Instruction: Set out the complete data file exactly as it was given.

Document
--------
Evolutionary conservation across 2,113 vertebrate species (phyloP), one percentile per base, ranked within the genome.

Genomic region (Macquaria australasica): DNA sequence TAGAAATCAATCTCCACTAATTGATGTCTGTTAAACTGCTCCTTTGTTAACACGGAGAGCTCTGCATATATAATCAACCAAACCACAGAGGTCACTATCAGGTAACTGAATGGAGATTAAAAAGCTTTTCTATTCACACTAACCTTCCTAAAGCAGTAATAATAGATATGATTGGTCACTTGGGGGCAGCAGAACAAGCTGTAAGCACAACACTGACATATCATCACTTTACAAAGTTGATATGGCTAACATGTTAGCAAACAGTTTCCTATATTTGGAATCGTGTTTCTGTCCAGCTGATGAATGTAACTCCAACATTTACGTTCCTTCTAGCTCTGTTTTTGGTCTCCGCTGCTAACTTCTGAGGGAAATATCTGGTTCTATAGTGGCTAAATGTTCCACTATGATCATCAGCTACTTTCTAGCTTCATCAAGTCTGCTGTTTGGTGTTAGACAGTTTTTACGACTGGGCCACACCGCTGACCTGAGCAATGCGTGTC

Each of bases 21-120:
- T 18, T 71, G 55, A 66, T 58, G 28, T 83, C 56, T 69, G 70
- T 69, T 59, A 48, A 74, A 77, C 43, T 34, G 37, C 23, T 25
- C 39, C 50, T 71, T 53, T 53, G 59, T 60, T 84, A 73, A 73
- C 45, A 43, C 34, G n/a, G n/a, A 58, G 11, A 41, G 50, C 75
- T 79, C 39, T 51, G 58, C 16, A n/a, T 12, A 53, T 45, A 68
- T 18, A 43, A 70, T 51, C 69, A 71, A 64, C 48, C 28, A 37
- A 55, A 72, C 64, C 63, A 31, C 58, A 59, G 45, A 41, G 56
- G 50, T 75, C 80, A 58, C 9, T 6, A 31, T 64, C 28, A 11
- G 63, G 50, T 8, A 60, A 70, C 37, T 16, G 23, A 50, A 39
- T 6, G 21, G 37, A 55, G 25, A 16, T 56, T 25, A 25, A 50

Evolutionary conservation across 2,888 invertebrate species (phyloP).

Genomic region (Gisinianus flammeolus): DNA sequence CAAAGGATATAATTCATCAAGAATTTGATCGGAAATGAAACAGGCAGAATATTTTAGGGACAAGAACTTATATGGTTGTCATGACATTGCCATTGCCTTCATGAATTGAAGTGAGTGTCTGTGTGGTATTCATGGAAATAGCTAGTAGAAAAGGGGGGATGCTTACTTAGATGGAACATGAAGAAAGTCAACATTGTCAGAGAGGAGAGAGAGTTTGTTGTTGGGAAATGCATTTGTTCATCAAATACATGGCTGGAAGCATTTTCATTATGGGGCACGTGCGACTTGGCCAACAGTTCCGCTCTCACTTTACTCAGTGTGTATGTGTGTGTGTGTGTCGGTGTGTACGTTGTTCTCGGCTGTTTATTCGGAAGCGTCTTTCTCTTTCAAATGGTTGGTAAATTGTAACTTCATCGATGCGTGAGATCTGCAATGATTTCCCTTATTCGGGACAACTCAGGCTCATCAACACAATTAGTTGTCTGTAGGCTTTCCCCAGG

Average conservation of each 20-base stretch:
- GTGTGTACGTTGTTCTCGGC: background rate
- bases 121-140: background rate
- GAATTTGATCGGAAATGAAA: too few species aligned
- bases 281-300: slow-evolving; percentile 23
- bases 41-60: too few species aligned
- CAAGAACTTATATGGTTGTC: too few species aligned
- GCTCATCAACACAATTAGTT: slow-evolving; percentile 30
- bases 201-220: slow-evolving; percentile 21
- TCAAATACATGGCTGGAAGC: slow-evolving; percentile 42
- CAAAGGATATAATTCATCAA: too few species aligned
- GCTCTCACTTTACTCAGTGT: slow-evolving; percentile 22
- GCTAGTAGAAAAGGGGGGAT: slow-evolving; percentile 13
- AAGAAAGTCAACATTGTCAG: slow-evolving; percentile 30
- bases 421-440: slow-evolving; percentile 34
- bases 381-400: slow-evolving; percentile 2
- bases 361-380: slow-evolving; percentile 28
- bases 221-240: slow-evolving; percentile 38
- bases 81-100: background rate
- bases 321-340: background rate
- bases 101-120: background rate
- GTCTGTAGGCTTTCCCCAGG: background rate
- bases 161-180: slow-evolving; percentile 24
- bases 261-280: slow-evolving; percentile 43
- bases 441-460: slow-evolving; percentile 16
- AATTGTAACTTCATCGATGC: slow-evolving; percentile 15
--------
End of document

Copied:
Evolutionary conservation across 2,113 vertebrate species (phyloP), one percentile per base, ranked within the genome.

Genomic region (Macquaria australasica): DNA sequence TAGAAATCAATCTCCACTAATTGATGTCTGTTAAACTGCTCCTTTGTTAACACGGAGAGCTCTGCATATATAATCAACCAAACCACAGAGGTCACTATCAGGTAACTGAATGGAGATTAAAAAGCTTTTCTATTCACACTAACCTTCCTAAAGCAGTAATAATAGATATGATTGGTCACTTGGGGGCAGCAGAACAAGCTGTAAGCACAACACTGACATATCATCACTTTACAAAGTTGATATGGCTAACATGTTAGCAAACAGTTTCCTATATTTGGAATCGTGTTTCTGTCCAGCTGATGAATGTAACTCCAACATTTACGTTCCTTCTAGCTCTGTTTTTGGTCTCCGCTGCTAACTTCTGAGGGAAATATCTGGTTCTATAGTGGCTAAATGTTCCACTATGATCATCAGCTACTTTCTAGCTTCATCAAGTCTGCTGTTTGGTGTTAGACAGTTTTTACGACTGGGCCACACCGCTGACCTGAGCAATGCGTGTC

Each of bases 21-120:
- T 18, T 71, G 55, A 66, T 58, G 28, T 83, C 56, T 69, G 70
- T 69, T 59, A 48, A 74, A 77, C 43, T 34, G 37, C 23, T 25
- C 39, C 50, T 71, T 53, T 53, G 59, T 60, T 84, A 73, A 73
- C 45, A 43, C 34, G n/a, G n/a, A 58, G 11, A 41, G 50, C 75
- T 79, C 39, T 51, G 58, C 16, A n/a, T 12, A 53, T 45, A 68
- T 18, A 43, A 70, T 51, C 69, A 71, A 64, C 48, C 28, A 37
- A 55, A 72, C 64, C 63, A 31, C 58, A 59, G 45, A 41, G 56
- G 50, T 75, C 80, A 58, C 9, T 6, A 31, T 64, C 28, A 11
- G 63, G 50, T 8, A 60, A 70, C 37, T 16, G 23, A 50, A 39
- T 6, G 21, G 37, A 55, G 25, A 16, T 56, T 25, A 25, A 50

Evolutionary conservation across 2,888 invertebrate species (phyloP).

Genomic region (Gisinianus flammeolus): DNA sequence CAAAGGATATAATTCATCAAGAATTTGATCGGAAATGAAACAGGCAGAATATTTTAGGGACAAGAACTTATATGGTTGTCATGACATTGCCATTGCCTTCATGAATTGAAGTGAGTGTCTGTGTGGTATTCATGGAAATAGCTAGTAGAAAAGGGGGGATGCTTACTTAGATGGAACATGAAGAAAGTCAACATTGTCAGAGAGGAGAGAGAGTTTGTTGTTGGGAAATGCATTTGTTCATCAAATACATGGCTGGAAGCATTTTCATTATGGGGCACGTGCGACTTGGCCAACAGTTCCGCTCTCACTTTACTCAGTGTGTATGTGTGTGTGTGTGTCGGTGTGTACGTTGTTCTCGGCTGTTTATTCGGAAGCGTCTTTCTCTTTCAAATGGTTGGTAAATTGTAACTTCATCGATGCGTGAGATCTGCAATGATTTCCCTTATTCGGGACAACTCAGGCTCATCAACACAATTAGTTGTCTGTAGGCTTTCCCCAGG

Average conservation of each 20-base stretch:
- GTGTGTACGTTGTTCTCGGC: background rate
- bases 121-140: background rate
- GAATTTGATCGGAAATGAAA: too few species aligned
- bases 281-300: slow-evolving; percentile 23
- bases 41-60: too few species aligned
- CAAGAACTTATATGGTTGTC: too few species aligned
- GCTCATCAACACAATTAGTT: slow-evolving; percentile 30
- bases 201-220: slow-evolving; percentile 21
- TCAAATACATGGCTGGAAGC: slow-evolving; percentile 42
- CAAAGGATATAATTCATCAA: too few species aligned
- GCTCTCACTTTACTCAGTGT: slow-evolving; percentile 22
- GCTAGTAGAAAAGGGGGGAT: slow-evolving; percentile 13
- AAGAAAGTCAACATTGTCAG: slow-evolving; percentile 30
- bases 421-440: slow-evolving; percentile 34
- bases 381-400: slow-evolving; percentile 2
- bases 361-380: slow-evolving; percentile 28
- bases 221-240: slow-evolving; percentile 38
- bases 81-100: background rate
- bases 321-340: background rate
- bases 101-120: background rate
- GTCTGTAGGCTTTCCCCAGG: background rate
- bases 161-180: slow-evolving; percentile 24
- bases 261-280: slow-evolving; percentile 43
- bases 441-460: slow-evolving; percentile 16
- AATTGTAACTTCATCGATGC: slow-evolving; percentile 15